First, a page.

The horizontal mobile layout below, sent in March, had our best click through rate of the last 2yrs.
Worried users won’t scroll horizontally? Here’s the link activity per screen: 44% 30% 14% 12% nicely spaced out. Around 20% opened on a mobile, 28% in the evening.
The idea was simple. Build it like an unpacked mobile app, laying each screen side by side. Each page would be roughly 320px wide with elements in the right position and size for touch.
This one I built for Mobile Spinach last Sep, it’s 1280px wide. One benefit for desktop users is all the content sits above the fold.
So I was excited to learn WP7 - released in the US last November - supports horizontal scrolling.
“Panorama applications are a part of the core Windows Phone OS 7.0 visual experience…these applications offer a unique way to view controls, data, and services by using a long horizontal canvas that extends beyond the confines of the screen.” - UI Design and Interaction Guide for Windows Phone 7
A background image is optional, “meant to give the panorama its rich magazine-like feel”. The guidelines advise using either a single color background or an image that spans the entire panorama.
For email I’d mix the two (or stick with solid), bleed from an image into a solid color after the first screen. Background images have poor support in email and add to file size.
The resolution on Windows Phone 7 is 480×800px and the Panorama approx 2100px. The maximum horizontal scroll in Outlook 2007 is also 2110 pixels.
Windows 7 also supports two way scrolling, “Vertical scrolling through a list or grid in panorama sections is acceptable as long as it is within the confines of the section and is not in parallel with a horizontal scroll”.
The layout above appears to be looped, once you reach the end of the panorama you don’t hit a wall. Not something we can mimic in email, spotty anchor tag support is the best we have. As Ros mentioned over on Campaign Monitor for the iPhone “Two taps on the anchor link are required to jump to the linked element”.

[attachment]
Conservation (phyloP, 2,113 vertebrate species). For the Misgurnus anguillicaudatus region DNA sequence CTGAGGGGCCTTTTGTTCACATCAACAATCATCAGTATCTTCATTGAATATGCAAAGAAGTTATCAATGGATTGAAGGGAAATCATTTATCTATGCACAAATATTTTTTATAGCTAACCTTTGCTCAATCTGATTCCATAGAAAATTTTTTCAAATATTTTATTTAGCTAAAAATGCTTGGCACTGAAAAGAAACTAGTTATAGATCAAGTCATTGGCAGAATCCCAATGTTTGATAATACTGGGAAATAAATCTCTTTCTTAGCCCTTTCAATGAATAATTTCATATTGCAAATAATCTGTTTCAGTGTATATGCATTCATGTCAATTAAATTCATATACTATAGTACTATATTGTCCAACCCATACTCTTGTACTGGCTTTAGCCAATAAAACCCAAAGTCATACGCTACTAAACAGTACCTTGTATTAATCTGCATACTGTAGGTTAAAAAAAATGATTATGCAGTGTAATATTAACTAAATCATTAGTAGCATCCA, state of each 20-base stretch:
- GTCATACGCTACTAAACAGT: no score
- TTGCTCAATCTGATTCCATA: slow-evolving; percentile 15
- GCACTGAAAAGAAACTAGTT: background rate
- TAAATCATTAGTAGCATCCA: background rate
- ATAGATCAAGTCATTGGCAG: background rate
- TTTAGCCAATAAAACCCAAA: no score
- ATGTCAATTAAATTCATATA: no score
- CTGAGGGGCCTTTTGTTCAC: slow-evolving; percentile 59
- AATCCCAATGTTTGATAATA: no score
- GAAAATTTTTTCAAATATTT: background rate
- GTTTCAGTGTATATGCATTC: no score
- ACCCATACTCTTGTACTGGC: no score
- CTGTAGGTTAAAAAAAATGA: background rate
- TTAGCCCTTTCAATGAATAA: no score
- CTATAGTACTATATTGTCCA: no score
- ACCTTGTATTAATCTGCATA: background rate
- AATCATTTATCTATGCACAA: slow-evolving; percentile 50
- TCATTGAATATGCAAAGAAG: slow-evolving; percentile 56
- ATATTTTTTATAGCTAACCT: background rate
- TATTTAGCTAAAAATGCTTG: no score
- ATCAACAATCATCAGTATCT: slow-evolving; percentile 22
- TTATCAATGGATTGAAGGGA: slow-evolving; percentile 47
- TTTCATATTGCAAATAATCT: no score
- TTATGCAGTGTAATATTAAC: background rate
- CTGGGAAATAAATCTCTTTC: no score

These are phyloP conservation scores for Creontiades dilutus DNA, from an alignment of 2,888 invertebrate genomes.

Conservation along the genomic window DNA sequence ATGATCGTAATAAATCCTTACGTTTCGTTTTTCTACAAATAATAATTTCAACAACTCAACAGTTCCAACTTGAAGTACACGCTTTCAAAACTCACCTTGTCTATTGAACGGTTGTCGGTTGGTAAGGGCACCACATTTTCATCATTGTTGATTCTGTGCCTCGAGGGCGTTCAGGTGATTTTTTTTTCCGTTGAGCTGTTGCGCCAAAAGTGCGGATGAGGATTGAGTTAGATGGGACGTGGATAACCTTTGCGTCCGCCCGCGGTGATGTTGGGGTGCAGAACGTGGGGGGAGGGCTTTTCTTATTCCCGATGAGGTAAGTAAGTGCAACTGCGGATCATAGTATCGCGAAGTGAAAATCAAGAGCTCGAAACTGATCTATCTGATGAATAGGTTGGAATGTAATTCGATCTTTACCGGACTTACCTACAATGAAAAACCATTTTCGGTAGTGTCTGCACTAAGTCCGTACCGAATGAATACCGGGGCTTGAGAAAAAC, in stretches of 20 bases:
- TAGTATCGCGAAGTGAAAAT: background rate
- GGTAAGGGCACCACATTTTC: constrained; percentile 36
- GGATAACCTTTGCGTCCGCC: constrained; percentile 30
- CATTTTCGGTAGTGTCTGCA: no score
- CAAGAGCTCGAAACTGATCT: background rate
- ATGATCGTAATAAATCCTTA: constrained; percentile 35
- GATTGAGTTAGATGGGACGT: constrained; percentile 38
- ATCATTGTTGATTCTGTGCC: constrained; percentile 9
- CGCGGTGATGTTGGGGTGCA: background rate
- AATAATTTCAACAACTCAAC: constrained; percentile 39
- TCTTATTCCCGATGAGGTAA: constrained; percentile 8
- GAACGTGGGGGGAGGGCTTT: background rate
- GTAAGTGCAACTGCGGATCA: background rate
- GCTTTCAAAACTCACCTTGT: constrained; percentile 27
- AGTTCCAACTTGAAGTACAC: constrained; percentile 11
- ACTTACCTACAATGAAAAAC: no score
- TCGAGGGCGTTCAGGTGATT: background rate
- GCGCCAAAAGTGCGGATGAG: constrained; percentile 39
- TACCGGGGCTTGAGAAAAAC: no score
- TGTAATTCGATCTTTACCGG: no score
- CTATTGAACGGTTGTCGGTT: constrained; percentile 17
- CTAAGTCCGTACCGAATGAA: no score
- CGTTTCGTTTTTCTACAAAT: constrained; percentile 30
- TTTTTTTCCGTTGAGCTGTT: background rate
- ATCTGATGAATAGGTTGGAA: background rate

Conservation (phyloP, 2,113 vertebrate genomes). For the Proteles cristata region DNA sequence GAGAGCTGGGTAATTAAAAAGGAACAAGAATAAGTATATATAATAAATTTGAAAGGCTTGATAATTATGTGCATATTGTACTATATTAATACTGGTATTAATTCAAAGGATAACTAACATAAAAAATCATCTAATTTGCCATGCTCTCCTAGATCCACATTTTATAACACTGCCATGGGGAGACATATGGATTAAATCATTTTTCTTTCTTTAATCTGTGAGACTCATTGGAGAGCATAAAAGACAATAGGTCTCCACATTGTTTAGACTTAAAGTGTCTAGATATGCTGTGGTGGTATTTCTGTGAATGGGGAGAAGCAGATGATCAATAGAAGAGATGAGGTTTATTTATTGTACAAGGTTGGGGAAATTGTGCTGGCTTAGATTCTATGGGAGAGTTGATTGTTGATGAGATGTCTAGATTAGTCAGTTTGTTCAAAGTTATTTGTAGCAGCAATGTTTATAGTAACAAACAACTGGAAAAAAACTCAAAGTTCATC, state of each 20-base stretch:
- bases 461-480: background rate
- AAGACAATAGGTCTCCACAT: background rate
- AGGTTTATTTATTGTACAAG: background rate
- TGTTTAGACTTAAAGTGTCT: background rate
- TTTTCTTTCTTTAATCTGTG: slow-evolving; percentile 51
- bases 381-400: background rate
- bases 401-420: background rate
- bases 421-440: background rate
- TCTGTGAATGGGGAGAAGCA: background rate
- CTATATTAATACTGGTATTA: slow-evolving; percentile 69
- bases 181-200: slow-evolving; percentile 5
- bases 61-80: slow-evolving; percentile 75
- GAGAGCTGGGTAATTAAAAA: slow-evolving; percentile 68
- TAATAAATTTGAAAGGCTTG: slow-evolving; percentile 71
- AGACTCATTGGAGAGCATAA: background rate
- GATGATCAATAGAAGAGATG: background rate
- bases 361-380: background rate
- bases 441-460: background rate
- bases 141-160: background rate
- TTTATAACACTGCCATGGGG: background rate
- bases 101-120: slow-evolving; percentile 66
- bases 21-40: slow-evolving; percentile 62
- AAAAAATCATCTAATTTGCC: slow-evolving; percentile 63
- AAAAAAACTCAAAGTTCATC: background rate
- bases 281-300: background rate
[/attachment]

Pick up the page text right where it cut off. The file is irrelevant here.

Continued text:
In April, Gartner predicted that in 2015 Microsoft’s Windows platform will secure second place in marketshare behind Android, at 19.5 percent, due to its alliance with Nokia.
You’ll notice the panorama and my template up top, use teaser content to indicate there’s more to the right. The iPhone 3G is 320px wide, rather than make each screen 320px, reduce to 300px so the next screen peeks out.
I took screengrabs from the Victoria’s Secret mobile bridal site and laid them side by side. If the max scroll in Outlook 07 is 2100px wide, we can fit 6-7 screens.
As well as teaser content, try adding page indicators to the bottom of your layout. A familiar visual cue, which tells users how many screens there are and which they’re on. You could even add anchor tags for the clients they work under.
When you load an email on the iPhone, a semi-transparent gray bar pops up for a few seconds, it’s a scroll indicator. Not only does it tell you which way to scroll, it provides a guide as to how much more content there is.
If the Adidas email below was wider, the scroll indicator would be narrower. As it is, we know there’s only a bit of content to the right.
Try to reduce the lines of footer text in horizontal layouts (and the pre-header). The more height you add the more zoomed out your creative will be, making it hard to read on the iPhone.
No footer text 580px viewable vs. 770px zoomed out.
If Windows Phone 7 lives up to its predictions, mobile users will become much more familiar with horizontal scrolling. Though it’s one choice amongst many.
In the last 18mths I’ve tried 320px and 400px skinny layouts, two column skinny, fluid, responsive, dynamic, horizontal and even some imageless pixel art. There’s not one mobile email layout that fits all, your content will determine which you pick.